The Engine Is Back In

During the week I was sent a teaser picture by the guys from Mustang Maniac. What was that picture? It was of my engine. Now there is nothing new about that, as I have posted (quite) a few of them myself, but this was a little different. The engine was sitting at the front of my car. The guys were happy that the engine was ready to go in. It was going to be a weekend for me as it was my first engine refit and I couldn’t wait.

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On arrival the brake lines were finished and Yogi has excelled himself yet again. Now I love doing the brake lines, but I must admit, Yogi does them better than me. The brake reservoir was in, connected up to the three way splitter box and not the four way original and the pipe work to the disc brakes are now in place. It’s a different car already to look at. I would be happy with the drum brakes and they would work if it was only me on the road. However I am worried about other nutters on the road that do stupid things in front of me. I know I can stop the car where I want to when I want to, but I can’t cater for the excellent braking capability of modern cars, and in comparison my drums were not going to be able to stop me as fast in an emergency. I always drive with plenty of space between me and the car in front, but you just never know. My new disc conversion will give me that extra stopping power should I need it and safety peace of mind. The brake reservoir now has front and rear split for the brake lines. Should the pipes leak or fail on either the front or back, then I have would have the other independent half to stop me, at some point that is. The original brake booster set up was a single reservoir for all four corners of a drum brake distributed by a three way splitter, so if one corner brake cylinder leaks, then the whole lot gets dangerous. With a brute of an engine like the 289ci you need it to stop as well as get of the line. Drums are notorious for fade when they get hot, on England’s roads the inclines can be quite step, so constant braking down a long hill could cause issues. But in the USA everything is pretty much flat, apart from a few places like San Francisco of course, so it wasn’t so much of a problem then.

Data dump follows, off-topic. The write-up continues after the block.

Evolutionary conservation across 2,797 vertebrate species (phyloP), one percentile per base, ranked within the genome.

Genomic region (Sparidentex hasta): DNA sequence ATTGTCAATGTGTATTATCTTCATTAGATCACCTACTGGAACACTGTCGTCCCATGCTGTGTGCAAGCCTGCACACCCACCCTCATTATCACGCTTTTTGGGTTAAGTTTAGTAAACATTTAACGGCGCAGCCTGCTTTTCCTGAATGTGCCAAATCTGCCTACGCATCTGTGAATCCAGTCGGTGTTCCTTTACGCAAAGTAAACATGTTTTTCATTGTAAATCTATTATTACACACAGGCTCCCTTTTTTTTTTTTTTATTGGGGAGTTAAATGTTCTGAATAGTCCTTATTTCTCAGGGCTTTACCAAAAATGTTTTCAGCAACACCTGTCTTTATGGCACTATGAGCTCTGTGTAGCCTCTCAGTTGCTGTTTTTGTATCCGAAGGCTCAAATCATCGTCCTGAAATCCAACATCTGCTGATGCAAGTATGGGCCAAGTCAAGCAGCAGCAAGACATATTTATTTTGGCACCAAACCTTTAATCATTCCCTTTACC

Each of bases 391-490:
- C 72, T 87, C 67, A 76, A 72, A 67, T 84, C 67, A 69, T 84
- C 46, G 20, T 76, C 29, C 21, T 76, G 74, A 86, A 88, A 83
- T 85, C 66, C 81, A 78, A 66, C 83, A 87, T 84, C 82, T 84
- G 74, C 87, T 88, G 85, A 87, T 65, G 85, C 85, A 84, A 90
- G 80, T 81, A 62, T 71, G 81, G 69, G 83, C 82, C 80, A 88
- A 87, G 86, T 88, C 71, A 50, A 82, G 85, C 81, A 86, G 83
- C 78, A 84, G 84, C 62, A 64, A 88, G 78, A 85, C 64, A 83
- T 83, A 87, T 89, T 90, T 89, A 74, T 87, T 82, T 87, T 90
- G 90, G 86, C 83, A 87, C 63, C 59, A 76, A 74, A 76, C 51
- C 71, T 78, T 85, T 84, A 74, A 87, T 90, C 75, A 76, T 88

Mustang Maniac had ordered me in a particular disc conversion kit that I was after for my car, and it arrived at the end of last week. Yogi and Adam wasted no time in bolting the parts to the car.

The discs are vented and slotted along with four pot calipers for superior stopping power assisted by the new brake booster reinstalled last week.

Once the discs were in place the steering bar, steering ram, tie rod ends, idler arm etc. fittings were all bolted into place. The tie rods were just finger tight as the geometry has to be completed at some point before the road testing. Due to the full three inch opening of my powder coated headers, there needs to be an extended steering ram spacer fitted. I have covered this on a previous photo set, click here for the quick link or look up Steering Ram in the search.

With all the brakes fitted and piped up and the performance springs now in place, the outer shock tower covers could be fitted. This was pretty much the underside of the car completed apart from gearbox, prop and exhaust etc.

Engine Fitting:

The engine was attached to the crane and aligned up to the front of the car. John, Yogi, Chris and Me were all there ready and waiting to put the engine in. I was on crane duty listening to the instructions to lower, push forward or back etc. The guys were either side of the engine bay to guide the freshly refurbished engine in place and trying not damage the fresh paint work. There is a secret to getting the engine in with the hood still fitted and is a closely guarded. Shhh here is some of it! The engine is moved into the engine bay sideways just under the hood, then lowered a little, twist it quarter of a turn so it’s the correct position and lower down again. But I didn’t tell you that! Anyway, as I was on crane duty I still managed to grab a few pics of the process.

With the engine almost in place, the long mount bolts were slotted through to take the weight. I have a few pics here of the engine mounts after their refurbishment, not that you will ever see them, but I will know of course.

The nuts and bolts were finger tightened on and the crane disconnected from the engine. There she was all sitting pretty and ready to go. The tape was still in place over the carb inlet and the old rockers cover still there for now. We will test fire the engine and then replace the rockers with the ones I want a little later. The distributor cap is an old one and will be replaced so it’s only there to keep the insides of the distributor clean too.

With our hard work and with no damage what so ever, John decided to photo bomb a picture for me! 😀